Other national memories
The Burma-Thailand railway was built by a multinational workforce, consisting of Allied prisoners of war (POWs), Asian labourers (rǒmusha) and Japanese and Korean engineers and guards. Although their experiences had much in common, the way in which they remembered the railway after the war varied according to national 'politics of memory'.
For the British the memory of 'Far Eastern' POWs was somewhat eclipsed by other events in World War II; notably, the Battle of Britain, the 1940 Blitz, Dunkirk, El Alamein and D-Day. The war against Japan took a secondary place to the war in Europe and the Mediterranean. Not only did it involve the 'difficult' memory of the humiliating defeat at Singapore in February 1942 but it foreshadowed the collapse of British imperial power in Asia.
So far as there was a British 'myth' of captivity during World War II, then, it was one of escape from German POW camps and particularly Colditz, the high-security fortress in Saxony. The image of the prisoners of the Japanese in popular media—films such as The Bridge on the River Kwai (1957) and King Rat (1965)—was less glamorous and unflattering.
In the last years of the 20th century British prisoners of the Japanese at last received greater recognition at home, including the compensation they had long sought. But even then the British government did not play an active a role in commemoration of the railway in Thailand, believing that memorialisation was best left to veterans' associations and individuals.
In the Netherlands the memory of prisoners of the Japanese was more prominent. This was partly because the Netherlands East Indies had been such an important part of the Netherlands Empire for some four centuries. There were also large numbers of 'Dutch' (including Eurasian) soldiers and civilians captured in 1942 who emigrated to the Netherlands after Indonesian independence in 1949.
The war cemeteries Kanchanaburi and Chungkai which contain the remains of over 2200 Dutch POWs became a focal point of remembrance for Dutch ex-POWs and their families. A church, the Beata Mundi Regina (Beautiful Queen of the World), found near the Kanchanaburi war cemetery, was funded by a Dutch ambassador to Thailand in 1955–56 to serve as 'war monument' where visitors could 'pray for the deceased'.
The numbers of other Westerners on the railway were so small that their experiences were marginalised in their national narratives of World War II. There were only 650 Americans on the railway, 132 of whom died. The New Zealander and Canadian dead were fewer than ten each.
Despite their terrible losses the rǒmusha struggled to find a place in any national memory. Firstly, they lacked the organisational structures of the Allied armies and, being illiterate, left few records of their experiences. Unlike some Australian POWs they did not write memoirs of captivity.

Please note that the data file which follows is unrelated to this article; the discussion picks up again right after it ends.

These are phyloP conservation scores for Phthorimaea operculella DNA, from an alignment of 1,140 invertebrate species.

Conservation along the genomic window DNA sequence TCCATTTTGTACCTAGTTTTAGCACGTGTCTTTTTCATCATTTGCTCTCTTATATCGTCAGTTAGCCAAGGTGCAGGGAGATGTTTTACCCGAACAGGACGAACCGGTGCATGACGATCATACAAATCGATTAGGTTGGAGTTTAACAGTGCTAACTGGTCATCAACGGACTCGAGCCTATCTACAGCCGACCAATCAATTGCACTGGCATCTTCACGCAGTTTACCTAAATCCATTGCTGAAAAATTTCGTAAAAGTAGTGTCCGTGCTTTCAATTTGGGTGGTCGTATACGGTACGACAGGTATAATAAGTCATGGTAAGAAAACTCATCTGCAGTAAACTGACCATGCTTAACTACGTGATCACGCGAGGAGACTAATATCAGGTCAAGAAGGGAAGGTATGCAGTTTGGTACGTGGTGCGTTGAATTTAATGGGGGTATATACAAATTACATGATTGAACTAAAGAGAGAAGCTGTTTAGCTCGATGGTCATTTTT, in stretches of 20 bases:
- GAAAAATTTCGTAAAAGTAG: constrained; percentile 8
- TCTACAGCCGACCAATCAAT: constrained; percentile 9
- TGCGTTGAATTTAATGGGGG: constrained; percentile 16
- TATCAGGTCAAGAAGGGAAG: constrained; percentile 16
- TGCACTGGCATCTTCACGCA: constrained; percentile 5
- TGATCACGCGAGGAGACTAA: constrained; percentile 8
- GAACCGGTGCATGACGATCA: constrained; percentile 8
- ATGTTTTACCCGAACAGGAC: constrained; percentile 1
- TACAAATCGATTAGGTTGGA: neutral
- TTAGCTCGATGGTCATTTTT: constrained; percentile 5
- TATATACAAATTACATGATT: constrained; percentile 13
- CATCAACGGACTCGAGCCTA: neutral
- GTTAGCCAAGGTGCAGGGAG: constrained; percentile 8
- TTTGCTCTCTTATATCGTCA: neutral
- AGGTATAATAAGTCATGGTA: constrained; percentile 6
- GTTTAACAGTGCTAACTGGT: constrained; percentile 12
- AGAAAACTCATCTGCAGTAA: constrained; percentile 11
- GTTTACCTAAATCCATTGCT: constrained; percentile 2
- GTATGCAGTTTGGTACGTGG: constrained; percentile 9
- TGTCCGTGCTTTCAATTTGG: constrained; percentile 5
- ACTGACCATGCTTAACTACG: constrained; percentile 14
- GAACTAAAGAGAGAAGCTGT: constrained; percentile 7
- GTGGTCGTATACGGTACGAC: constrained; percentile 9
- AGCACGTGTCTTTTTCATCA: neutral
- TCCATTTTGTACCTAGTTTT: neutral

Secondly, they were the subjects of European empires during World War II. Their suffering therefore had no place in the triumphal narratives of independence of the post-war states of South East Asia. The wartime exploitation of civilian populations by the Japanese occupiers with whom some independence leaders had cooperated was an uneasy and uncomfortable memory.
The Burma-Thailand railway also has an ambiguous place in Thai memory. Faced with the Japanese demand for free passage for its troops through Thailand in December 1941, the Thai government capitulated after short resistance by their defence forces. On 25 January 1942 Thailand declared war on Britain and the United States.
This was a pragmatic accommodation to the realities of power in the Asia Pacific but it meant that World War II has an uneasy place in the national history of Thailand. Unlike Singapore, the Philippines and Burma, Thailand does not have a national day remembering the war. Only at the local level in Kanchanaburi is the railway and the workforce who built it actively remembered.
For the perpetrators, the Japanese, the memory of the Burma-Thailand railway is even more difficult. Since 1945 Japanese society has been divided on the question of its responsibility for the war in the Asia Pacific.
Hence it has been mainly individuals, not the Japanese State, who have sought reconciliation for the war crimes committed by their countrymen during the building of the Burma-Thailand railway. Driven by a desire for peace, the former Japanese interpreter Nagase Takashi invested in education and peace temples in Kanchanaburi while various Japanese associations created the Peace (Heiwakinan) Memorial Park at Lat Ya nearby.